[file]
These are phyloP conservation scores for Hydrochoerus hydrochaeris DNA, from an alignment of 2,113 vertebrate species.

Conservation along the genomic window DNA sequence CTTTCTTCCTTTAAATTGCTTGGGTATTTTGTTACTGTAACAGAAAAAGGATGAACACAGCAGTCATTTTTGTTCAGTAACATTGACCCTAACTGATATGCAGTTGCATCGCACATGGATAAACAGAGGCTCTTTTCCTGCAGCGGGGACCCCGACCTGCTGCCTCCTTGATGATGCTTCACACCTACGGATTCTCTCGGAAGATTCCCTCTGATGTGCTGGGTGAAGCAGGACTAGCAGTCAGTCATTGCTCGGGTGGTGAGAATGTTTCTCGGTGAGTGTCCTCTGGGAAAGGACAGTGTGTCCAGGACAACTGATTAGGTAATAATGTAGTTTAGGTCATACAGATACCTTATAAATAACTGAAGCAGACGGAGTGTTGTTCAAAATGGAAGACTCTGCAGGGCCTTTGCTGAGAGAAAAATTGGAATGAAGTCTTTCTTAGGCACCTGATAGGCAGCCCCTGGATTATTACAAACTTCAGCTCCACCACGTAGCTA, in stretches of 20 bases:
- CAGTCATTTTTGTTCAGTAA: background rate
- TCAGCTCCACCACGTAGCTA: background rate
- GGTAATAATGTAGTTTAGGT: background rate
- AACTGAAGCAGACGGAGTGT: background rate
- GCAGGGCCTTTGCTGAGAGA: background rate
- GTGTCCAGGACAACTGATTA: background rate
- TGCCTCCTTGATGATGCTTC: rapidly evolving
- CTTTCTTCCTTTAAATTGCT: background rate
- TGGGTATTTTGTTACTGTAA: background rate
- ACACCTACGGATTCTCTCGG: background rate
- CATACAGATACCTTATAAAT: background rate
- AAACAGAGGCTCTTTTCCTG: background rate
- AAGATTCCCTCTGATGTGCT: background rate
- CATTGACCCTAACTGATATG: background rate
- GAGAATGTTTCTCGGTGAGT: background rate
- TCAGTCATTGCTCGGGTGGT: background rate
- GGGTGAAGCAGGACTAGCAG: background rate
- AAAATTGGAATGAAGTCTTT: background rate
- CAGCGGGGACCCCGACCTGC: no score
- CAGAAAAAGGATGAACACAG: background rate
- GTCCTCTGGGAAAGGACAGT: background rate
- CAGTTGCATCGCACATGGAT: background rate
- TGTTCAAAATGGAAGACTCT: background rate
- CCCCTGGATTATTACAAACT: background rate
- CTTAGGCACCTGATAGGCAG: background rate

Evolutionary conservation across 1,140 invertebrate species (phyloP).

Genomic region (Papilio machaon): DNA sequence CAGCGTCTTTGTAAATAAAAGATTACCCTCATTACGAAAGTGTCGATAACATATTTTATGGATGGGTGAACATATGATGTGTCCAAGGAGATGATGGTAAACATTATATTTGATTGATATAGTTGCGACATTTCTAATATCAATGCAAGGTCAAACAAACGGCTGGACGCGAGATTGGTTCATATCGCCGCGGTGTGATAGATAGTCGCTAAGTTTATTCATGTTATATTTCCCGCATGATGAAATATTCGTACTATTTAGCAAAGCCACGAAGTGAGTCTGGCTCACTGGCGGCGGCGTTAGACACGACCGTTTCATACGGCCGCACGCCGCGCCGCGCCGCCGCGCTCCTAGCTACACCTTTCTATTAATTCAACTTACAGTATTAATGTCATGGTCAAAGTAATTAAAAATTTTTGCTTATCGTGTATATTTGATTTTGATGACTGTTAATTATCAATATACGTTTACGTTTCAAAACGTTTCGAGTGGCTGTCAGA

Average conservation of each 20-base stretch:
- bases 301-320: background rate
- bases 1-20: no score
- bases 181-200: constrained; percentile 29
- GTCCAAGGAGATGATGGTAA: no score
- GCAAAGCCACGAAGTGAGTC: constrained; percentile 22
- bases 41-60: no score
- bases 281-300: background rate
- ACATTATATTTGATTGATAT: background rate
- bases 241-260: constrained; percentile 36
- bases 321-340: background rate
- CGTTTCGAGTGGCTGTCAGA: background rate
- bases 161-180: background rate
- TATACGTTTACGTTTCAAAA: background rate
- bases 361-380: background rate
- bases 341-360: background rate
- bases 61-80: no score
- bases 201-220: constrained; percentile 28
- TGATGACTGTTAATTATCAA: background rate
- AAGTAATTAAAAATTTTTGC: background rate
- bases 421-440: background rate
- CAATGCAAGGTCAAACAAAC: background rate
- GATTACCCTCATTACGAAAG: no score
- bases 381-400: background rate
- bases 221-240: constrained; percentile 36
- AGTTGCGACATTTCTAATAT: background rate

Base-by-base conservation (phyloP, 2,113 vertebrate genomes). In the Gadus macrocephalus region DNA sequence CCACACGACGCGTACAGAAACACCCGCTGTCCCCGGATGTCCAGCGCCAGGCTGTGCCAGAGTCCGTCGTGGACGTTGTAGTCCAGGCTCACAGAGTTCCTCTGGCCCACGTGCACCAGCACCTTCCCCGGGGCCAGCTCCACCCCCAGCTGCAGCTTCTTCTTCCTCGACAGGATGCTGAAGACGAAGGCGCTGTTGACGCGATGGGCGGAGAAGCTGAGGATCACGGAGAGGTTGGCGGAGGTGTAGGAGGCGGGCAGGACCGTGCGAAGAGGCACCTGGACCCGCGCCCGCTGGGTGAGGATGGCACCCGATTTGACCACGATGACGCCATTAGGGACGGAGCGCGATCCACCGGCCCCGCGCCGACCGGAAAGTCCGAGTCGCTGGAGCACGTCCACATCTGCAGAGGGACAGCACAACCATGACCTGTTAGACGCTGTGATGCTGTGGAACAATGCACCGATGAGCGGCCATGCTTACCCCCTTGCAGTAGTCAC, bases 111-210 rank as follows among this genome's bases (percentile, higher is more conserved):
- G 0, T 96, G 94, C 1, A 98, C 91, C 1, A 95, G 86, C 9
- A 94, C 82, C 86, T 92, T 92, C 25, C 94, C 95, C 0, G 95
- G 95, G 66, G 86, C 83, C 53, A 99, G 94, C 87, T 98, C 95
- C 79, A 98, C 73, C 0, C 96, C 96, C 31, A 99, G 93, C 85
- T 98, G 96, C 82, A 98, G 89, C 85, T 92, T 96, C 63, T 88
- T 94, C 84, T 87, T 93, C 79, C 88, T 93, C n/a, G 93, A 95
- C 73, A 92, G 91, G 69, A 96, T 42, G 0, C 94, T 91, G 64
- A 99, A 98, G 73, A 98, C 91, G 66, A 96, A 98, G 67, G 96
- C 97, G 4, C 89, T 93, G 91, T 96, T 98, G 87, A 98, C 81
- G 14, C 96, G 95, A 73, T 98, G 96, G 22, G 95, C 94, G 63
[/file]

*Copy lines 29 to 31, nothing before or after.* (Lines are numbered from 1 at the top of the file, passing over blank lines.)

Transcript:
Genomic region (Papilio machaon): DNA sequence CAGCGTCTTTGTAAATAAAAGATTACCCTCATTACGAAAGTGTCGATAACATATTTTATGGATGGGTGAACATATGATGTGTCCAAGGAGATGATGGTAAACATTATATTTGATTGATATAGTTGCGACATTTCTAATATCAATGCAAGGTCAAACAAACGGCTGGACGCGAGATTGGTTCATATCGCCGCGGTGTGATAGATAGTCGCTAAGTTTATTCATGTTATATTTCCCGCATGATGAAATATTCGTACTATTTAGCAAAGCCACGAAGTGAGTCTGGCTCACTGGCGGCGGCGTTAGACACGACCGTTTCATACGGCCGCACGCCGCGCCGCGCCGCCGCGCTCCTAGCTACACCTTTCTATTAATTCAACTTACAGTATTAATGTCATGGTCAAAGTAATTAAAAATTTTTGCTTATCGTGTATATTTGATTTTGATGACTGTTAATTATCAATATACGTTTACGTTTCAAAACGTTTCGAGTGGCTGTCAGA

Average conservation of each 20-base stretch:
- bases 301-320: background rate